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Growth Hormone Signaling in Vivo in Humans

The safety and scientific validity of this study is the responsibility of the study sponsor and investigators. Listing a study does not mean it has been evaluated by the U.S. Federal Government. Read our disclaimer for details. Identifier: NCT00512473
Recruitment Status : Completed
First Posted : August 7, 2007
Last Update Posted : August 7, 2007
Information provided by:
University of Aarhus

Brief Summary:

Objective: GH induces insulin resistance in muscle and fat and in vitro data indicate that this may involve crosstalk between the signaling pathways of the two hormones.

Aim: To investigate GH and insulin signaling in vivo in human muscle and fat tissue in response to GH, GH receptor blockade and insulin stimulation..

Condition or disease Intervention/treatment Phase
Intracellular Signaling Peptides and Proteins Drug: Saline infusion Drug: Human Growth Hormone Drug: Pegvisomant Not Applicable

Detailed Description:

The molecular mechanisms by which GH promotes insulin antagonism are still unclear. Stimulation of lipolysis could be of importance since high plasma FFA levels have been shown to interfere with insulin receptor signaling via inhibition of insulin-stimulated insulin receptor substrate (IRS)-1 associated phosphatidylinositol (PI) 3-kinase activity in human skeletal muscle, resulting in a decreased GLUT4 translocation and glucose transport (6). A recent study, however, was unable to document a suppression in the insulin-stimulated activity of either IRS-1 associated PI 3-kinase or the serin/threonin kinase Akt after GH administration to healthy humans, despite induction of lipolysis and insulin resistance (7). Other studies have shown that acute GH exposure induces insulin resistance in skeletal muscle rapidly and before the subsequent rise in plasma FFA (1;7;8). These observations indicate that GH may cause insulin resistance via a non-FFA mediated mechanism.

The predominant GH signal transduction cascade comprises activation of the GHR dimer, phosphorylation of JAK2 and subsequently activation of Stat5. The intact JAK2/Stat5 pathway is necessary for normal statural growth (9). There is animal and in vitro evidence to suggest that insulin and GH share post-receptor signaling pathways (10). Convergence has been reported at the levels of Stat5 and SOCS3 as well as on protein kinases comprising the major IR signaling pathway; IRS 1/2, PI 3-kinase, Akt and ERK 1/2 (11-14).

Pegvisomant is a GH analog and a competitive reversible GH receptor antagonist, which blocks peripheral GH signal transduction (15). Pegvisomant has been shown to inhibit the necessary conformational change of the GHR dimer and thus constitutes an optimal negative control in GH signaling studies.

The aim of this work was to further study GH signal transduction pathways in vivo in muscle and adipose tissue from healthy subjects in response to acute and more prolonged GH exposure as well as during hyperinsulinemia. The design also included administration of pegvisomant in an attempt to correct for spontaneous GH secretion.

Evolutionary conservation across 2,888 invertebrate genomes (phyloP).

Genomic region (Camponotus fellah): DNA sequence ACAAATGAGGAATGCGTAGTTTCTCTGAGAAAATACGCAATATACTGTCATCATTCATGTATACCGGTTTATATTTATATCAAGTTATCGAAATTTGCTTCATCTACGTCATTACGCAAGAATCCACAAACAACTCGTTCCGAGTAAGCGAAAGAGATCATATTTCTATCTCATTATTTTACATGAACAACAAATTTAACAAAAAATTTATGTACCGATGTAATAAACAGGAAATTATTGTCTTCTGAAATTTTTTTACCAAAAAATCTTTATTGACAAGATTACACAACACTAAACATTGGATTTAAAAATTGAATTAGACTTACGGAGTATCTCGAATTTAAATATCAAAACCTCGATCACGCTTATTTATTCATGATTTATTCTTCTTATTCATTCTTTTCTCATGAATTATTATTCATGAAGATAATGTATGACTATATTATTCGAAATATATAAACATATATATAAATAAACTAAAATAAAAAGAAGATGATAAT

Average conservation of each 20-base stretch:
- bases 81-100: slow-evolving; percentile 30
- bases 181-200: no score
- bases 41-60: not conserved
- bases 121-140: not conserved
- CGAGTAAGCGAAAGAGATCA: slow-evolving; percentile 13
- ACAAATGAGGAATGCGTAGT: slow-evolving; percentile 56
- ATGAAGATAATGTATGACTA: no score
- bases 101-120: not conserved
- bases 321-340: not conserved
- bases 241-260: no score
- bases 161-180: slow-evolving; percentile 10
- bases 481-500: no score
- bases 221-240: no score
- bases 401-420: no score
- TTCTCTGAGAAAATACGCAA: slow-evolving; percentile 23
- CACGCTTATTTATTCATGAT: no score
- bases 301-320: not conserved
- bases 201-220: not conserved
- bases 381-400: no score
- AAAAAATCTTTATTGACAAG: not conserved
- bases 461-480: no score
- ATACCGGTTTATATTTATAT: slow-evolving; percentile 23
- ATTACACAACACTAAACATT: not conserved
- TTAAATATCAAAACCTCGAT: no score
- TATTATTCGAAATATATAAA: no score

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Study Type : Interventional  (Clinical Trial)
Actual Enrollment : 8 participants
Allocation: Randomized
Intervention Model: Crossover Assignment
Masking: Single
Primary Purpose: Basic Science
Official Title: Growth Hormone (GH) Signaling in Vivo in Human Muscle and Adipose Tissue: Impact of Insulin, Substrate Background and gh Receptor Blockade
Study Start Date : September 2005
Actual Study Completion Date : April 2006

Resource links provided by the National Library of Medicine

MedlinePlus related topics: Hormones

Arm Intervention/treatment
Placebo Comparator: A
I.v. saline for 8 hours
Drug: Saline infusion
0.9 % NaCl

Experimental: GH
Growth hormone (0.5 mg s.c. at t = 0 hours)
Drug: Human Growth Hormone
0.5 mg genotropin administered as a bolus at t = 0

Experimental: Pegvisomant
Pegvisomant injection 30 mg 36 hours prior to the study
Drug: Pegvisomant
30 mg Somavert administered at t = - 36 hours

Primary Outcome Measures :
  1. GH-receptor signaling [ Time Frame: hours ]

Secondary Outcome Measures :
  1. Insulin sensitivity [ Time Frame: hours ]

Information from the National Library of Medicine

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Ages Eligible for Study:   20 Years to 40 Years   (Adult)
Sexes Eligible for Study:   Male
Accepts Healthy Volunteers:   Yes

Inclusion Criteria:

  • Male
  • Healthy
  • Not taking medication

Exclusion Criteria:

  • Insulin resistance

Information from the National Library of Medicine

To learn more about this study, you or your doctor may contact the study research staff using the contact information provided by the sponsor.

Please refer to this study by its identifier (NCT number): NCT00512473

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Medical Research Laboratories
Aarhus, Denmark, 8000
Sponsors and Collaborators
University of Aarhus
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Principal Investigator: Lars C Gormsen, MD Aarhus University Hospital, Department M

Publications of Results:
Publications automatically indexed to this study by Identifier (NCT Number):
Layout table for additonal information Identifier: NCT00512473     History of Changes
Other Study ID Numbers: 20050113
First Posted: August 7, 2007    Key Record Dates
Last Update Posted: August 7, 2007
Last Verified: August 2007
Keywords provided by University of Aarhus:
GH, GH receptor blockade, GH signaling, insulin resistance
Additional relevant MeSH terms:
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Physiological Effects of Drugs
Hormones, Hormone Substitutes, and Hormone Antagonists